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I have a Linux Ubuntu 14.04 generic installed on an external SATA hard disk connected via USB 2.0 or 3.0 (depending on which PC it is connected to).

Sometimes, when I accidentally touch the cable, the USB connection between the disk and the PC apparently is affected by this, I get a lot of error messages and the whole operating system crashes.

Sometimes I even forget that I should not detach the cable and I detach it on purpose, then the same happens.

But in both cases, the problem is still the same.

Is there a way to configure the OS such that it 'freezes' waiting for the USB connection to be available again, so that when it is back the system continues the execution normally?

Especially in the last months, probably the plug on the external HD is becoming old and sometimes even just touching the cable the whole system crashes, and I risk to lose important data or even to damage the HD.

This does not happen if I mount the HD in another Linux in order to use it just to access some data files, probably because in that case the OS correctly waits for the USB connection to be stable again. Is there a way to achieve this even if the operating system is running on that very HD?

Thanks to everyone Andrea

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    There isn't a configuration option, that I'm aware of, that would make your laptop pause when the connection to the drive is lost. The configuration would have to reside in your OS, and might not get loaded in time in the event of a sudden disconnect. Is there any reason you couldn't use internal drives to host your OS? Would a drive that is removable, but not as high profile (like a memory card) suffice? – Caturday Saint Dec 7 '16 at 21:55
  • Many thanks for your support, I guess this can only be prevented if there is a hardware or BIOS support for it (or software support if the machine is virtual). The reason why I need it on an external disk is that I boot it on a lot of different machines: my laptop, my netbook, my office PC, my friends' or relatives' PCs, etc. etc. etc. And it is nice, especially at office, to run your own OS with all your programs, configurations and data, and even root privileges that you would not have if you run the OS in the office machine internal HD... – Kubuntuer82 Dec 8 '16 at 12:18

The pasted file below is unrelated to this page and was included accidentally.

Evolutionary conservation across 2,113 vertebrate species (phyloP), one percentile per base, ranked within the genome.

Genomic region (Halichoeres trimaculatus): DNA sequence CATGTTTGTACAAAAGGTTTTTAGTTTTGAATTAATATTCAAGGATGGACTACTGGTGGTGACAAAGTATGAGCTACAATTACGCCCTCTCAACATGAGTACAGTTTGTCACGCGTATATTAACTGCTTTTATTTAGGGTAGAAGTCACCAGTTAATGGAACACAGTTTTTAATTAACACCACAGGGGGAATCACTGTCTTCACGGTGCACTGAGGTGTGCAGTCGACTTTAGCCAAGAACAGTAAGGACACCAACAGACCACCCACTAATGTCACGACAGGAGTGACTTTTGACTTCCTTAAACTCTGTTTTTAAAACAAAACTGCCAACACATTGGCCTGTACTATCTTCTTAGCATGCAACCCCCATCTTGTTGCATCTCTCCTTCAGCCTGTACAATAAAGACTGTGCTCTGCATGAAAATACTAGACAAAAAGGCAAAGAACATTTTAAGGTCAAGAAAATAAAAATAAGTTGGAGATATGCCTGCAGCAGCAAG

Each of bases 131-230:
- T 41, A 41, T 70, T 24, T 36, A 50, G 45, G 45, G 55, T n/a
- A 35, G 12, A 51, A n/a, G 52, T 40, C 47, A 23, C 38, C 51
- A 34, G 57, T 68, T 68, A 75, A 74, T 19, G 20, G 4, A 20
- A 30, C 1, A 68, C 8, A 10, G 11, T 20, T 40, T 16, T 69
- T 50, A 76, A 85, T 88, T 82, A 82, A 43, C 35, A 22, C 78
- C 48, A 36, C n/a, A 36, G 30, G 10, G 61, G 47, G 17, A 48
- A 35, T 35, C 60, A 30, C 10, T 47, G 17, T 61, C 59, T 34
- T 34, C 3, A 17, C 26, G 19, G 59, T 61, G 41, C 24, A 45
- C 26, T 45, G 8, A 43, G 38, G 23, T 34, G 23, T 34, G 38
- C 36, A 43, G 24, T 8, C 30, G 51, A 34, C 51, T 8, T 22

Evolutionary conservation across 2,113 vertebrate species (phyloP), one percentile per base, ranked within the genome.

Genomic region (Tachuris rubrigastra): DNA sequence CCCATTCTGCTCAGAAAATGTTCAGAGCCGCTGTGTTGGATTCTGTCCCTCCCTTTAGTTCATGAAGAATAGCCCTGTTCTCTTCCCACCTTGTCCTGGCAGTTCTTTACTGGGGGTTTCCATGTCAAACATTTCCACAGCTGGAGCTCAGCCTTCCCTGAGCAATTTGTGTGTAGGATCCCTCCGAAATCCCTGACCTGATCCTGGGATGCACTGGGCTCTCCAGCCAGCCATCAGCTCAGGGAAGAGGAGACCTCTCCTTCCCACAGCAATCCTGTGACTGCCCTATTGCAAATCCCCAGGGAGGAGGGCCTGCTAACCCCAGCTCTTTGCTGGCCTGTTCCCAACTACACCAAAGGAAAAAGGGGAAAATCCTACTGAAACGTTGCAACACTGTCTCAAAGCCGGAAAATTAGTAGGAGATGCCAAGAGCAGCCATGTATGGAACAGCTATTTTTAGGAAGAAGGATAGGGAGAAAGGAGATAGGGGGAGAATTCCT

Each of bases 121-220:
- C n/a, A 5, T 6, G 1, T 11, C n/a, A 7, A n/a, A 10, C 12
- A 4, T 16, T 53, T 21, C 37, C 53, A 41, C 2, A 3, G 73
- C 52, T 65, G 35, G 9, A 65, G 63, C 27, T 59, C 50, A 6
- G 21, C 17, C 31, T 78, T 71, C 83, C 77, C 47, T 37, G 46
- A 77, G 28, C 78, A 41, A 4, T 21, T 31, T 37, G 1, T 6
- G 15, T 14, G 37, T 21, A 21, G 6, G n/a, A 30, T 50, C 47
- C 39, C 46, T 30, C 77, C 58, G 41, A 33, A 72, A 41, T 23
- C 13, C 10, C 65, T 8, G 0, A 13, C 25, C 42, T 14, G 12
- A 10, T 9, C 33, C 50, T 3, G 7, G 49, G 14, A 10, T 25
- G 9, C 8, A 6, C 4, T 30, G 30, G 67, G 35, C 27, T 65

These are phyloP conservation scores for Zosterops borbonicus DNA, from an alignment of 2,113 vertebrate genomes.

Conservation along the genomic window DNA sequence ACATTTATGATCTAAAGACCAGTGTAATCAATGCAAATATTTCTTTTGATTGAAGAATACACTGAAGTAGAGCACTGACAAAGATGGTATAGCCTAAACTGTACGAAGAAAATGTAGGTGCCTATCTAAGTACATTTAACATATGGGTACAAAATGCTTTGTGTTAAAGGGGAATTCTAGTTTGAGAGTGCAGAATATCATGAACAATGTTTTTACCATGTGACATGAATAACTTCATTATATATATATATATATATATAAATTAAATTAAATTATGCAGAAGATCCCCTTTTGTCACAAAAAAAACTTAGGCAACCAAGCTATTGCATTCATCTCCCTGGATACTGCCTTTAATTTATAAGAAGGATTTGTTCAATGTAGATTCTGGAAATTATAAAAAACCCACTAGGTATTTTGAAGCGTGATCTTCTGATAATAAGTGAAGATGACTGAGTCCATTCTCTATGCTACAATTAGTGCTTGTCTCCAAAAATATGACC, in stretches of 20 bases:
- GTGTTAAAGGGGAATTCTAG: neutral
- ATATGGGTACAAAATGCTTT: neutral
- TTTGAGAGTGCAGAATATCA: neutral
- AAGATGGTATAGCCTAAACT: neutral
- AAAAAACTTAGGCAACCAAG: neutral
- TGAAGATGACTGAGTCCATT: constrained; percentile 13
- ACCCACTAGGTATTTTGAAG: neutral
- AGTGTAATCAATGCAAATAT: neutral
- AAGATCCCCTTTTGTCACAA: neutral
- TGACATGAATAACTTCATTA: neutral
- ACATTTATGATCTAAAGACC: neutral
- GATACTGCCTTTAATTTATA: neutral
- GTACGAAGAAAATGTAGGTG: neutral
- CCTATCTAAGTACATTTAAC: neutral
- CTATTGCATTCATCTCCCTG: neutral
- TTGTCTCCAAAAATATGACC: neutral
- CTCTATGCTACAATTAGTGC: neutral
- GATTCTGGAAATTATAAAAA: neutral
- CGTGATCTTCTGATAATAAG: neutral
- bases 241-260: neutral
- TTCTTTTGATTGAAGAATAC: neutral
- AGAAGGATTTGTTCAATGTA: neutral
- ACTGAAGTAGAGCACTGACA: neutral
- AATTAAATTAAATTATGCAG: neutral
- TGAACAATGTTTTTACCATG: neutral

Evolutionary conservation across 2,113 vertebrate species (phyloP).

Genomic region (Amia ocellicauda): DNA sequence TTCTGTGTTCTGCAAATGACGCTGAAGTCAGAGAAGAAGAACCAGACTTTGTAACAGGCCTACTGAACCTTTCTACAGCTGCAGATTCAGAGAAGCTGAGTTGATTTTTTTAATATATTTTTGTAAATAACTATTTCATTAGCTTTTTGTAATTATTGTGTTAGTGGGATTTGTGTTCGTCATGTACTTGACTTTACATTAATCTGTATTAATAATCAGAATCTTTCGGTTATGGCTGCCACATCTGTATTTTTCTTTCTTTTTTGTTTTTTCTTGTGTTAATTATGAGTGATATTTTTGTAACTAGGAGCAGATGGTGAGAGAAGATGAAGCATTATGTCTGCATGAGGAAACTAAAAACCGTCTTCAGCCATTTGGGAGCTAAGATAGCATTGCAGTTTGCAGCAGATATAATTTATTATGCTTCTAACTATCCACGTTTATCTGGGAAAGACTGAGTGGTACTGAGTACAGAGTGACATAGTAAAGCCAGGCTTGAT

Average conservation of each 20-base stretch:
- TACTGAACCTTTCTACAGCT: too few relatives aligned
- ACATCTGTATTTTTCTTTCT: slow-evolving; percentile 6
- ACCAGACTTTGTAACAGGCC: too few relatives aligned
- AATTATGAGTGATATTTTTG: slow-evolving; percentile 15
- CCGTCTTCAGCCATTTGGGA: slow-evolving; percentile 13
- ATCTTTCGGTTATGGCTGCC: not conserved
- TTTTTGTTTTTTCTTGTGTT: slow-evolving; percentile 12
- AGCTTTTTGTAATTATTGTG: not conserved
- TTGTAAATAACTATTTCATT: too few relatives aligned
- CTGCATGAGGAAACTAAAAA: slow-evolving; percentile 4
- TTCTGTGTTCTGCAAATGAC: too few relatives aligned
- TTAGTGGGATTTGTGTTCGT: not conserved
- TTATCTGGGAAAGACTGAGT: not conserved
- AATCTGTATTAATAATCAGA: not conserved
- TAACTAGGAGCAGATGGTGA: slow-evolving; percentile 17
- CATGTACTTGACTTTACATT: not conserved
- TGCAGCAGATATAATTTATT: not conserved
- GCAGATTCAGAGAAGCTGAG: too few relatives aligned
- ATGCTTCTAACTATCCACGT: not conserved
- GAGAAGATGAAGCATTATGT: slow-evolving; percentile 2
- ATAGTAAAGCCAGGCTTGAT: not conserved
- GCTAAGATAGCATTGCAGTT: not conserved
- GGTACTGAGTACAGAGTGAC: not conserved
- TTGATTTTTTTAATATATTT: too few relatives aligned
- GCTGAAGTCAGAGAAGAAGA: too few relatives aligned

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I had similar problem, that usb cable was to close to where I used my mouse. Fixed it by using a usb hub and moving cable out of the way. Can also try to use a new cable or changing the usb port to another one.

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  • Thanks for this suggestion, I have already considered these solutions, but since it would just be a workaround I was wondering whether an actual solution to the problem existed. But thanks again :-) – Kubuntuer82 Dec 8 '16 at 12:04
  • I had a similar experience with the audio socket on my laptop caused by repeatedly plugging the headphones in and out. I fixed it by plugging in a single to double port adapter into the audio socket permanently. An audio socket adapter is cheap and replaceable unlike the laptop's audio socket itself. A more expensive but aesthetically pleasing solution would be to connect the headphones to the laptop through an external amplifier/DAC. – karel Feb 25 at 13:23

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